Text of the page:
Rhode Island Gov. Lincoln Chafee declared a state of emergency just after noon today, warning residents to be prepared for the effects of Hurricane Sandy, and Woonsocket Public Schools were closed shortly after.
Chafee said he will be on a conference call with other governors and President Barack Obama later today.
Decisions on canceling schools and work and evacuation plans will be left to individual communities, following a conference call with town managers and mayors, said Chafee, who added that a decision whether to cancel the day for state workers will be made later today by his office.
At the Woonsocket School Department, School Committee Chair Vimala Phongsavanh said Superintendent Giovanna Donoyan made the call at 1:30 p.m. to cancel school on Monday.
According to Kevin McBride of the Rhode Island National Guard, there are 2,100 National Grid employees stationed and on-call in anticipation of power outages. About 200 National Guard members are also available.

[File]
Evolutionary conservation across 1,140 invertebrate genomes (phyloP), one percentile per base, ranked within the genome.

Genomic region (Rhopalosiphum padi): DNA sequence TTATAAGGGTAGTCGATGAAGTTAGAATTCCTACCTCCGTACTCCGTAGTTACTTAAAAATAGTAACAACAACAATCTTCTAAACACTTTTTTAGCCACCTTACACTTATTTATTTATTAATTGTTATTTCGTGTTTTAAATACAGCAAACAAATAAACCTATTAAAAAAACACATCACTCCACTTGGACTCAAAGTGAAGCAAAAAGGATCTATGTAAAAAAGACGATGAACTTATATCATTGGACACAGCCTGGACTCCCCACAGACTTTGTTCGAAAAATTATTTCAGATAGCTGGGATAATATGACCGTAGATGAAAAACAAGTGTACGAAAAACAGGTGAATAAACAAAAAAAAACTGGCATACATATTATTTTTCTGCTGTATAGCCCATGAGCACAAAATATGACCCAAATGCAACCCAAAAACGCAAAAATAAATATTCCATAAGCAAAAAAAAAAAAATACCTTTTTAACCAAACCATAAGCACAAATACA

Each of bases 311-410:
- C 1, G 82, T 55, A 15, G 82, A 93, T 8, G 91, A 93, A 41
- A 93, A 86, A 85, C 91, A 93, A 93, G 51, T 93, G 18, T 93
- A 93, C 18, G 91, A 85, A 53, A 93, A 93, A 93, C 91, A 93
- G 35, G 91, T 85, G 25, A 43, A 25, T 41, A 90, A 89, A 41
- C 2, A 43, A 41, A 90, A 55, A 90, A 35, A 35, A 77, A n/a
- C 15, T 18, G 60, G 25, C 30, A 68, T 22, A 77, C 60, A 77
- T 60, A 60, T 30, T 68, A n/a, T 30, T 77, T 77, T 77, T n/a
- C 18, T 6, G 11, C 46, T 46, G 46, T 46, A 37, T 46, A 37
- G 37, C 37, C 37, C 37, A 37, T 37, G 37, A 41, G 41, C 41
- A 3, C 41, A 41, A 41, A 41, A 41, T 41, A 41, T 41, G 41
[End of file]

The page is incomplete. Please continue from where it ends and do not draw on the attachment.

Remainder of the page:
Sen. Jack Reed says a Federal Emergency Management Agency response team is already on the ground in Rhode Island. He said the Congressional delegation – himself, Sen. Sheldon Whitehouse, and Reps. Jim Langevin and David Cicilline – secured support from the federal government via letter two days ago.
All of the officials stressed one thing: it’ll be the duration of the storm — almost a full 12 hours, as opposed to the intensity — that will be the problem.
McBride specifically cites that the surge will be worst from about 9 am Monday through 12 hours later, coinciding with Monday's scheduled high tide, but the winds will still be an issue even after that point.
According to the state police, there is a strong chance that the Pell Bridge, Jamestown and Mt. Hope bridges will be closed as of 6 am Monday. They’re closed at specific wind speeds, around 65 miles per hour, for commercial vehicles.
State Police Col. Steven G. O’Donnell warned people NOT to be thrill seekers, and to stay home as opposed to trying to see the waves. He mentioned that in a past storm in the 1950s, a trooper died, and he wants to avoid a similar circumstance today.